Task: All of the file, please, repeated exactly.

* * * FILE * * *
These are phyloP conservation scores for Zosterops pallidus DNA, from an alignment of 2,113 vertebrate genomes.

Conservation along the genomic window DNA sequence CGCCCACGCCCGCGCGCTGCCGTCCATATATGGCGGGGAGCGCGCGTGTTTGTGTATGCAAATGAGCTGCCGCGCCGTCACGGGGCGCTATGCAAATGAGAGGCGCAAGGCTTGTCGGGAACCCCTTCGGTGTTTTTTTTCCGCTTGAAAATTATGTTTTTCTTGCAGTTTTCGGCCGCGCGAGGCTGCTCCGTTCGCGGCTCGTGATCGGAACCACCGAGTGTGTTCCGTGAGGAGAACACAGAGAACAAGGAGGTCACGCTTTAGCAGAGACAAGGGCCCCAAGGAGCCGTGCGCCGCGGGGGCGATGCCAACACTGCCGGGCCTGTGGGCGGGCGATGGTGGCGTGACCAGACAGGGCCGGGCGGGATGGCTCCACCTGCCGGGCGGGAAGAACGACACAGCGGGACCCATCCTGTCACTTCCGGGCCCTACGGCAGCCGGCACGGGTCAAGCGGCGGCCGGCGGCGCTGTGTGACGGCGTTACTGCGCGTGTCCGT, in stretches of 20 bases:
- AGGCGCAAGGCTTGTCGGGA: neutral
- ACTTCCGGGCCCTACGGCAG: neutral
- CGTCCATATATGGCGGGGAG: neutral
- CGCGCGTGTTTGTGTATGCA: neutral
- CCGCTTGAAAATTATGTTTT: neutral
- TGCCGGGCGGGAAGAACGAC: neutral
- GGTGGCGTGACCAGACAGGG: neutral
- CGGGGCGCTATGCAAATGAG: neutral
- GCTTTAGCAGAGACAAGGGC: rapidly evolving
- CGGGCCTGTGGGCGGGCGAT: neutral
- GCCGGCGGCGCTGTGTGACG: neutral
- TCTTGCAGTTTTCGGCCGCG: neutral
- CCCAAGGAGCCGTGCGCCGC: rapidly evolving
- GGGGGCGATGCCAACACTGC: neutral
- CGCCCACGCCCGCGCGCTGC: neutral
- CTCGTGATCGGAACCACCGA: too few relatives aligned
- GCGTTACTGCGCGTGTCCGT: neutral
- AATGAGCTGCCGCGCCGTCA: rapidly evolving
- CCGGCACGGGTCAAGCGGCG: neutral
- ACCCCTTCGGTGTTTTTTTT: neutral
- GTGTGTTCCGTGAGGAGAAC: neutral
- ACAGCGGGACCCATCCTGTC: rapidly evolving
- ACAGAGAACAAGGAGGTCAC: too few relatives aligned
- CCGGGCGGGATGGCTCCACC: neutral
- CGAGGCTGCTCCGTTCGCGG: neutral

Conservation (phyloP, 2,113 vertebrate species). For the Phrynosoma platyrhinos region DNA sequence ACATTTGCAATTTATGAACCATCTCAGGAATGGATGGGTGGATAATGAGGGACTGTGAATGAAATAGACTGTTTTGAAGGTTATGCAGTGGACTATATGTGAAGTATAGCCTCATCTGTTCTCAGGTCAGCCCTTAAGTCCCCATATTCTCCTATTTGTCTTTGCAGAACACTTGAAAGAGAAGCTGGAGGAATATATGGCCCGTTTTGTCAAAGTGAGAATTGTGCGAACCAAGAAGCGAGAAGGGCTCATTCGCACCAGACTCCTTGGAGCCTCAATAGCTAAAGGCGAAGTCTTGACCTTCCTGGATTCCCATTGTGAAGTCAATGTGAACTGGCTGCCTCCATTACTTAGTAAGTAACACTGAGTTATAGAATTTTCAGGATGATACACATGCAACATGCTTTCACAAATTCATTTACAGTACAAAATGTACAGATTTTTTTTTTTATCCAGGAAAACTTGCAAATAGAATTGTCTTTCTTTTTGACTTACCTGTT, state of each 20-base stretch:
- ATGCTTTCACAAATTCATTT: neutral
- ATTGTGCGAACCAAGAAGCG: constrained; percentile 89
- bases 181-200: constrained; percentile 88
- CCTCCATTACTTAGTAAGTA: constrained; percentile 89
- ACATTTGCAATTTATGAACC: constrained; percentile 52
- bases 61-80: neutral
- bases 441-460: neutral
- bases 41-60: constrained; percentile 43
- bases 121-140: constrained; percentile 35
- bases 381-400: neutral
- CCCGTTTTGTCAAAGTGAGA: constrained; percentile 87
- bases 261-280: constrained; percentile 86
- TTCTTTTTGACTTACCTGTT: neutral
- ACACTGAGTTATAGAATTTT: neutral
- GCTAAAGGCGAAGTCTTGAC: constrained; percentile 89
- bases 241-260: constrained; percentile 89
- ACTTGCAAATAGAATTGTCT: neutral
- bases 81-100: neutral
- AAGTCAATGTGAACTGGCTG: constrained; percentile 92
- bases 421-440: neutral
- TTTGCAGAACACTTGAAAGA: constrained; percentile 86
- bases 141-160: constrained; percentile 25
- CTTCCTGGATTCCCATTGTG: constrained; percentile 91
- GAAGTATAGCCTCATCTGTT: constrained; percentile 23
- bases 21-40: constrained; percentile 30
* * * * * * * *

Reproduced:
These are phyloP conservation scores for Zosterops pallidus DNA, from an alignment of 2,113 vertebrate genomes.

Conservation along the genomic window DNA sequence CGCCCACGCCCGCGCGCTGCCGTCCATATATGGCGGGGAGCGCGCGTGTTTGTGTATGCAAATGAGCTGCCGCGCCGTCACGGGGCGCTATGCAAATGAGAGGCGCAAGGCTTGTCGGGAACCCCTTCGGTGTTTTTTTTCCGCTTGAAAATTATGTTTTTCTTGCAGTTTTCGGCCGCGCGAGGCTGCTCCGTTCGCGGCTCGTGATCGGAACCACCGAGTGTGTTCCGTGAGGAGAACACAGAGAACAAGGAGGTCACGCTTTAGCAGAGACAAGGGCCCCAAGGAGCCGTGCGCCGCGGGGGCGATGCCAACACTGCCGGGCCTGTGGGCGGGCGATGGTGGCGTGACCAGACAGGGCCGGGCGGGATGGCTCCACCTGCCGGGCGGGAAGAACGACACAGCGGGACCCATCCTGTCACTTCCGGGCCCTACGGCAGCCGGCACGGGTCAAGCGGCGGCCGGCGGCGCTGTGTGACGGCGTTACTGCGCGTGTCCGT, in stretches of 20 bases:
- AGGCGCAAGGCTTGTCGGGA: neutral
- ACTTCCGGGCCCTACGGCAG: neutral
- CGTCCATATATGGCGGGGAG: neutral
- CGCGCGTGTTTGTGTATGCA: neutral
- CCGCTTGAAAATTATGTTTT: neutral
- TGCCGGGCGGGAAGAACGAC: neutral
- GGTGGCGTGACCAGACAGGG: neutral
- CGGGGCGCTATGCAAATGAG: neutral
- GCTTTAGCAGAGACAAGGGC: rapidly evolving
- CGGGCCTGTGGGCGGGCGAT: neutral
- GCCGGCGGCGCTGTGTGACG: neutral
- TCTTGCAGTTTTCGGCCGCG: neutral
- CCCAAGGAGCCGTGCGCCGC: rapidly evolving
- GGGGGCGATGCCAACACTGC: neutral
- CGCCCACGCCCGCGCGCTGC: neutral
- CTCGTGATCGGAACCACCGA: too few relatives aligned
- GCGTTACTGCGCGTGTCCGT: neutral
- AATGAGCTGCCGCGCCGTCA: rapidly evolving
- CCGGCACGGGTCAAGCGGCG: neutral
- ACCCCTTCGGTGTTTTTTTT: neutral
- GTGTGTTCCGTGAGGAGAAC: neutral
- ACAGCGGGACCCATCCTGTC: rapidly evolving
- ACAGAGAACAAGGAGGTCAC: too few relatives aligned
- CCGGGCGGGATGGCTCCACC: neutral
- CGAGGCTGCTCCGTTCGCGG: neutral

Conservation (phyloP, 2,113 vertebrate species). For the Phrynosoma platyrhinos region DNA sequence ACATTTGCAATTTATGAACCATCTCAGGAATGGATGGGTGGATAATGAGGGACTGTGAATGAAATAGACTGTTTTGAAGGTTATGCAGTGGACTATATGTGAAGTATAGCCTCATCTGTTCTCAGGTCAGCCCTTAAGTCCCCATATTCTCCTATTTGTCTTTGCAGAACACTTGAAAGAGAAGCTGGAGGAATATATGGCCCGTTTTGTCAAAGTGAGAATTGTGCGAACCAAGAAGCGAGAAGGGCTCATTCGCACCAGACTCCTTGGAGCCTCAATAGCTAAAGGCGAAGTCTTGACCTTCCTGGATTCCCATTGTGAAGTCAATGTGAACTGGCTGCCTCCATTACTTAGTAAGTAACACTGAGTTATAGAATTTTCAGGATGATACACATGCAACATGCTTTCACAAATTCATTTACAGTACAAAATGTACAGATTTTTTTTTTTATCCAGGAAAACTTGCAAATAGAATTGTCTTTCTTTTTGACTTACCTGTT, state of each 20-base stretch:
- ATGCTTTCACAAATTCATTT: neutral
- ATTGTGCGAACCAAGAAGCG: constrained; percentile 89
- bases 181-200: constrained; percentile 88
- CCTCCATTACTTAGTAAGTA: constrained; percentile 89
- ACATTTGCAATTTATGAACC: constrained; percentile 52
- bases 61-80: neutral
- bases 441-460: neutral
- bases 41-60: constrained; percentile 43
- bases 121-140: constrained; percentile 35
- bases 381-400: neutral
- CCCGTTTTGTCAAAGTGAGA: constrained; percentile 87
- bases 261-280: constrained; percentile 86
- TTCTTTTTGACTTACCTGTT: neutral
- ACACTGAGTTATAGAATTTT: neutral
- GCTAAAGGCGAAGTCTTGAC: constrained; percentile 89
- bases 241-260: constrained; percentile 89
- ACTTGCAAATAGAATTGTCT: neutral
- bases 81-100: neutral
- AAGTCAATGTGAACTGGCTG: constrained; percentile 92
- bases 421-440: neutral
- TTTGCAGAACACTTGAAAGA: constrained; percentile 86
- bases 141-160: constrained; percentile 25
- CTTCCTGGATTCCCATTGTG: constrained; percentile 91
- GAAGTATAGCCTCATCTGTT: constrained; percentile 23
- bases 21-40: constrained; percentile 30